As I drove around Missouri earlier this month, I was struck by how much I have missed the sky. Living in New York City, you only see the sky as a backdrop, a veiled scrim behind a clutter of tenement buildings and skyscrapers. But in the Midwest, the sky is a large blue canvas, freckled only with clouds. Driving underneath it, I was awed by how massive it can seem when unencumbered by glowing ads for soda products and clothing lines.
I was in Missouri for the weekend to witness my little sister graduate from college. “Little” is really a misnomer now. Only older siblings can fully appreciate what a surreal experience something like this can be. This is the “baby” sibling that you, if you are anything like me, teased mercilessly for years on end. Even after they get to the age where they are genuinely capable of returning a solid punch on the arm, you are still not prepared to watch them walk across a stage and collect their diploma. I was present for her first steps, and now she’s wearing high heels. I imagine this is a mild precursor to the mixture of pride and wonder I will feel as a parent, witnessing my children grow up and sighing to myself about where all the time has gone.
Since graduation is always at the end of the school year, many people forget that “commencement” actually means “beginning.” It is meant to signify the start, not the end of the things. Sitting in the gymnasium of my sister’s small school, I was reminded of my own commencement four years ago in St. Louis. I graduated from Webster University with a B.A. in film production, a dream that I had pursued relentlessly since the fifth grade. Surrounded by similar, like-minded colleagues, we sat more or less politely through the speaker’s well-meaning address, none of which I remember now. I’m sure that it was the usual commencement speak, rife with cliché and meant to encourage us in how special and unique we are; how the world is now ours for the taking and how we can do anything we set our minds to. Honestly, it’s probably for the best that I don’t remember a word of it. Because now I’ve had the benefit of discovering that life rarely, if ever, fits so neatly inside the packaged banalities of most commencement addresses.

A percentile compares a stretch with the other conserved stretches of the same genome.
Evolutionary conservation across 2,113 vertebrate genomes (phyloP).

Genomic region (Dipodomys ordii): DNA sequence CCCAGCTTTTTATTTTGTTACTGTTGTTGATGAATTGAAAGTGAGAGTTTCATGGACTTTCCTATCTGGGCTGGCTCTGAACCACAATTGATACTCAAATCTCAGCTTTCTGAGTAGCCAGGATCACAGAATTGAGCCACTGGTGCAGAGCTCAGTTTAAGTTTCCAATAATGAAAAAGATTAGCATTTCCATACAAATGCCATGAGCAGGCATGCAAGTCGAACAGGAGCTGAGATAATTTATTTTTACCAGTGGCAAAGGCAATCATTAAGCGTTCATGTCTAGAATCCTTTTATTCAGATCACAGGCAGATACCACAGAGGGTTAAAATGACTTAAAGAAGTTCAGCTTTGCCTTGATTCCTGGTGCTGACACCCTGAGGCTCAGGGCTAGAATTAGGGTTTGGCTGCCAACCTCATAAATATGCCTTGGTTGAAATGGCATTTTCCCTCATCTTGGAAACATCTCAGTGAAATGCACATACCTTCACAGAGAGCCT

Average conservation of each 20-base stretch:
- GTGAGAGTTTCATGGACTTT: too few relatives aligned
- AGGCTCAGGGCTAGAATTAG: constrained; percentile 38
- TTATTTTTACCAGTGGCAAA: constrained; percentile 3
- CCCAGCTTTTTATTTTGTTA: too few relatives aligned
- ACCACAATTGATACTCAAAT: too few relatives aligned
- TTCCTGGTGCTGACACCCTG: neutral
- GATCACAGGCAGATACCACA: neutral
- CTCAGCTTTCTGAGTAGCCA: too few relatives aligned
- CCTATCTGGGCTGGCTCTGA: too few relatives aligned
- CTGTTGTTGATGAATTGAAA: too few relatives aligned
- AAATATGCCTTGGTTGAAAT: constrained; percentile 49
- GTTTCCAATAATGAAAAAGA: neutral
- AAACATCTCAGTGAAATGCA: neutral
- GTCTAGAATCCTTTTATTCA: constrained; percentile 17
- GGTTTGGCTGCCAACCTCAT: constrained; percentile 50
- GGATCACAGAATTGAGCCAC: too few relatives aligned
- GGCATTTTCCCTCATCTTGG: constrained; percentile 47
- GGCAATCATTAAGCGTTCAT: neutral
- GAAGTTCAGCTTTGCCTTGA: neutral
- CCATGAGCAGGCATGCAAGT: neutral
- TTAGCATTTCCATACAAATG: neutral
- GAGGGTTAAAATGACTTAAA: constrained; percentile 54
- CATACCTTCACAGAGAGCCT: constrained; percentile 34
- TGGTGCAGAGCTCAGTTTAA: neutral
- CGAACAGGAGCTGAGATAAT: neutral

When I was in high school, I applied to just three schools with film programs: UCLA, NYU and Webster. I didn’t have the grades for UCLA or the money for NYU. Webster was my safety, and I went promising myself that I would transfer to New York after two years. That didn’t happen, which I am thankful for because I met my beautiful fiancée, and we both made it to the Big Apple eventually anyway. I moved here in the fall of 2009 for a film production internship. It truly seemed the stuff of graduation speeches: I was in the city I’d dreamed of, pursuing the job I loved.
I pined after New York City for well over five years. But now that I’m here, I find myself wishing more often than not that I could move back. Not just because I miss the sky, but because I miss little things, like driving, and big things, like being so close to my family. Wide open corn fields, once endlessly boring, now seem freeing. The smallness of things and the slowness of life, once patently maddening, now feels idyllic. What’s more, I no longer feel that the degree that I worked so hard for is at all what I want to do with my life. This is more than just a “grass is always greener” mentality. This is a bona fide crisis of identity. Why didn’t my commencement speaker prepare me for this?
This was why, as proud as I was of my sister, I was also worried for her. I worried that her commencement address would do the same thing to her mine had done to me – to reinforce the notion that a liberal arts education automatically opens every door for you, gives you all the answers, makes things easier. I love my sister, and I want the best for her, and of course I want to encourage her to dream big and reach for the stars – all that cheesy, clichéd stuff. But I also want her to know the truth: that life is really, really hard, and full of disappointments, and more often than not does not turn out at all like we expect.
And more than anything else, I want her to know that that’s okay.